While the main characters’ storylines are definitely worthwhile, I seem to have become a little bit obsessed with Maevaris Tilani, a character introduced in the comics who is referred to in the subsequent game Dragon Age: Inquisition. Although Krem in Inquisition is the first in-game trans character, the second and third portions of the comics feature Maevaris, a trans woman who holds a seat in the magisterium in Tevinter. Both Krem and Dorian’s dialogue in Inquisition suggest that attitudes toward trans people in the Imperium are less than kind, so it is unclear exactly how Maevaris attained such a position of power. Regardless, the handling of her character and status is exceptionally compassionate, and demonstrates one of the few cases where a trans character’s existence does not revolve around their being trans. While it was certainly touching and equally important to hear Krem talk about how being trans had an impact on his life, Maevaris is only revealed as trans toward the end of the third arc, when Varric finds her partly disrobed after having been tortured. In this portion of the story Varric is acting as narrator, and after offering her his jacket, his only comment on the matter is “Maevaris Tilani is one of the best of us, she’s a mage, and she’s family, and that’s all I’ll say.” The two of them then go on to traipse through the Fade, regrouping with their party members, killing bad guys, and generally getting on with the narrative.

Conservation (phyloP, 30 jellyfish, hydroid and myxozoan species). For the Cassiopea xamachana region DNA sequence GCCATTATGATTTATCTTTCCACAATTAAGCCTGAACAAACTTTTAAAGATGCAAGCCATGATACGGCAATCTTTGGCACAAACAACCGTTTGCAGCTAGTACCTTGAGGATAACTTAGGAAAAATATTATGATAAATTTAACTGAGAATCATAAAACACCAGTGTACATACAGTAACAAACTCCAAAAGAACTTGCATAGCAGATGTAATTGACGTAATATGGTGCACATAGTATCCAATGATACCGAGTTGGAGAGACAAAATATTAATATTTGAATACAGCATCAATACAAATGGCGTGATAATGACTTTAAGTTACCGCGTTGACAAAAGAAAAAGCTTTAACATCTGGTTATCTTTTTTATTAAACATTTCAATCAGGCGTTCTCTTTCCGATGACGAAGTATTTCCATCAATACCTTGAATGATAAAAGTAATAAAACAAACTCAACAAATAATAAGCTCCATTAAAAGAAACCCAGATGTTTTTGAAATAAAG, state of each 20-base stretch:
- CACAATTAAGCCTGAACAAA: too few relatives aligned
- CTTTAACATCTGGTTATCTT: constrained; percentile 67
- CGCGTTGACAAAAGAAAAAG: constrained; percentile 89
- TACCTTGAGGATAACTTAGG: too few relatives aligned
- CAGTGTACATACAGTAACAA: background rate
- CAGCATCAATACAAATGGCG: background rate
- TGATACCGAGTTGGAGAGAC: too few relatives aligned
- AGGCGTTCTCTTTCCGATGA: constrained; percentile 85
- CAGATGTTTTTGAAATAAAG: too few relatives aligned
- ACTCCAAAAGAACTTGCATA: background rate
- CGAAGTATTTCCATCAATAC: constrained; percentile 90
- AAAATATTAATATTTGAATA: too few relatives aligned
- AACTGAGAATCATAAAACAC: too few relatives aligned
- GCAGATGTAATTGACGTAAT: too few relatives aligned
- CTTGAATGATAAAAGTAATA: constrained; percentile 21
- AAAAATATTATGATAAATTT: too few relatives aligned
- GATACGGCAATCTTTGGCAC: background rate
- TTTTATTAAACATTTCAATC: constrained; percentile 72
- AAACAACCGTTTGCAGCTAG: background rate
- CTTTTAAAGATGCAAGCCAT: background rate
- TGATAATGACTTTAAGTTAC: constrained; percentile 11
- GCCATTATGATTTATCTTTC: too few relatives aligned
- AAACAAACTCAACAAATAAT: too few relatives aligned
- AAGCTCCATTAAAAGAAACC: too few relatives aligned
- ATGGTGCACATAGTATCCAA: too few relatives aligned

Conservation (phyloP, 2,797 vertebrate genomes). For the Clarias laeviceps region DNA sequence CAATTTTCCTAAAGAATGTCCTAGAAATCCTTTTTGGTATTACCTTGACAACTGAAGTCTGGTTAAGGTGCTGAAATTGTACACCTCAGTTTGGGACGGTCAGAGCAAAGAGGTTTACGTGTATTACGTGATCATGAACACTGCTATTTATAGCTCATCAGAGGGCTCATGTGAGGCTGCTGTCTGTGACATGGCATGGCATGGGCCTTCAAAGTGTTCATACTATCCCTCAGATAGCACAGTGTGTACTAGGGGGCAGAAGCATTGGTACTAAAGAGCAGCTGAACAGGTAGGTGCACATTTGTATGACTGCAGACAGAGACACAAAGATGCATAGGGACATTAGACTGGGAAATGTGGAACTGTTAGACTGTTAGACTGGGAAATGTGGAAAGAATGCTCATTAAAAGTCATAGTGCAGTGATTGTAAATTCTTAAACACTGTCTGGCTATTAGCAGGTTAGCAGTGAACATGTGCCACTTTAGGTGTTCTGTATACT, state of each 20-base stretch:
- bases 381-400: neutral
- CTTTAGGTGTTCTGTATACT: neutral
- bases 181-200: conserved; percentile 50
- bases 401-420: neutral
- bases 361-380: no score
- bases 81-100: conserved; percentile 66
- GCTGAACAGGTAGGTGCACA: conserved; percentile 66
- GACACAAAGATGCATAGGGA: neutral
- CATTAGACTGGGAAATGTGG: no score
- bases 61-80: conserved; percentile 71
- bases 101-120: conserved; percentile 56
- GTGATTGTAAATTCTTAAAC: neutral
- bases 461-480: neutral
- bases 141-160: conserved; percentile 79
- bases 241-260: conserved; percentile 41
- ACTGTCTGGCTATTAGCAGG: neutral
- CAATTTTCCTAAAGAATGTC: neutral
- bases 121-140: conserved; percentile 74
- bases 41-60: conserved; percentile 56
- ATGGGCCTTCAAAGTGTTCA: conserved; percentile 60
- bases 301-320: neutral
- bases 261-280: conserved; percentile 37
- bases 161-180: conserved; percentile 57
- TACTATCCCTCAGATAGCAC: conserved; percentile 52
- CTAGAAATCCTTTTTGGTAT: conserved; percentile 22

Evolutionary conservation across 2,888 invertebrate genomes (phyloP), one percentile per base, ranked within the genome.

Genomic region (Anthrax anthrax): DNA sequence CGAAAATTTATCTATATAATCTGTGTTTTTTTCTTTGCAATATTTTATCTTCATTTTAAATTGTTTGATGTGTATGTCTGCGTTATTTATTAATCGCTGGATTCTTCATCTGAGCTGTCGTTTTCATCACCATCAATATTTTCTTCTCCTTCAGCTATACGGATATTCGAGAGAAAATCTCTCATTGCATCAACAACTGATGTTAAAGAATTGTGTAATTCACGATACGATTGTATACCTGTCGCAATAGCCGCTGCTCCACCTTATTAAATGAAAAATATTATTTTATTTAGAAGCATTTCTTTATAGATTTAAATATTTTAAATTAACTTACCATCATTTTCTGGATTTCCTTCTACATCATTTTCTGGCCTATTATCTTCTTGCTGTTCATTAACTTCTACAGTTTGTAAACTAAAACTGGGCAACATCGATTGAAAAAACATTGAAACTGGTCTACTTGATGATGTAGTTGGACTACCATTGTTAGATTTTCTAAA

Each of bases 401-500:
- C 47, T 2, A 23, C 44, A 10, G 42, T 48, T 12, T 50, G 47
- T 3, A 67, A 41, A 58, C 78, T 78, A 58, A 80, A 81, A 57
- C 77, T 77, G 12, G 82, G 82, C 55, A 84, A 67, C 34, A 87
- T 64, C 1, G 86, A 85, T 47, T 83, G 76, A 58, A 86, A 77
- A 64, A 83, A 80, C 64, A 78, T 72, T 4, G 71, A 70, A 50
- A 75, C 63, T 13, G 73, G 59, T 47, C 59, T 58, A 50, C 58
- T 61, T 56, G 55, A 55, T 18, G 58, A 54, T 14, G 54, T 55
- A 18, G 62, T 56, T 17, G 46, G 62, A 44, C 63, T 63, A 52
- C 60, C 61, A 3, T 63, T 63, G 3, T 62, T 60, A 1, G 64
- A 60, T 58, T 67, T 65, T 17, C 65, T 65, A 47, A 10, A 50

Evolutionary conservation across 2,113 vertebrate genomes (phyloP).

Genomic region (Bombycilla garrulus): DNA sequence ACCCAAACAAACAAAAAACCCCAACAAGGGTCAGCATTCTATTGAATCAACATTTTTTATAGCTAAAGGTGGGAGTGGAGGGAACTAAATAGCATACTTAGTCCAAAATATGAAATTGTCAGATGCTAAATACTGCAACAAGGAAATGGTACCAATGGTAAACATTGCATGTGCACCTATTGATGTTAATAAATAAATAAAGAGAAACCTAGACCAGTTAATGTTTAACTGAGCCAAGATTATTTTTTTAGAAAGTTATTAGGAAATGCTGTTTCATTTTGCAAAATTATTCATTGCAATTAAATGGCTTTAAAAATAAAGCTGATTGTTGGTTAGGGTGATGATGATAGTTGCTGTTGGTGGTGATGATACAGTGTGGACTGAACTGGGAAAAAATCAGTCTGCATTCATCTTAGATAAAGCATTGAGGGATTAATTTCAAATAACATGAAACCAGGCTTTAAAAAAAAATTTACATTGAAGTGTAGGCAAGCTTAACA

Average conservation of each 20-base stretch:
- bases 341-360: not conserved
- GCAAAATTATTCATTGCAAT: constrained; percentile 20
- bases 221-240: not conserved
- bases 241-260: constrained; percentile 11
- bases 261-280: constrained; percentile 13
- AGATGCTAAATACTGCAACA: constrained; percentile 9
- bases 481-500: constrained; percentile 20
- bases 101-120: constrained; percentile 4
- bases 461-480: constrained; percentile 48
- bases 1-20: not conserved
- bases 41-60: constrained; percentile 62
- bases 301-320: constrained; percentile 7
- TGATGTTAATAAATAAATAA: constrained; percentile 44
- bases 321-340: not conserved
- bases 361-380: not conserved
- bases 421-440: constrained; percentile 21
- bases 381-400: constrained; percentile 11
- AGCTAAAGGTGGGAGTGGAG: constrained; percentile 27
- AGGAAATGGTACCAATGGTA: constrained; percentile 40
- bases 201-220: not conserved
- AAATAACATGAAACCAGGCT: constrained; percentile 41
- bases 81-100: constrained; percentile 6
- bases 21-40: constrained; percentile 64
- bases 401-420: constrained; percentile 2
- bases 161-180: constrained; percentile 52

Here to fuck shit up.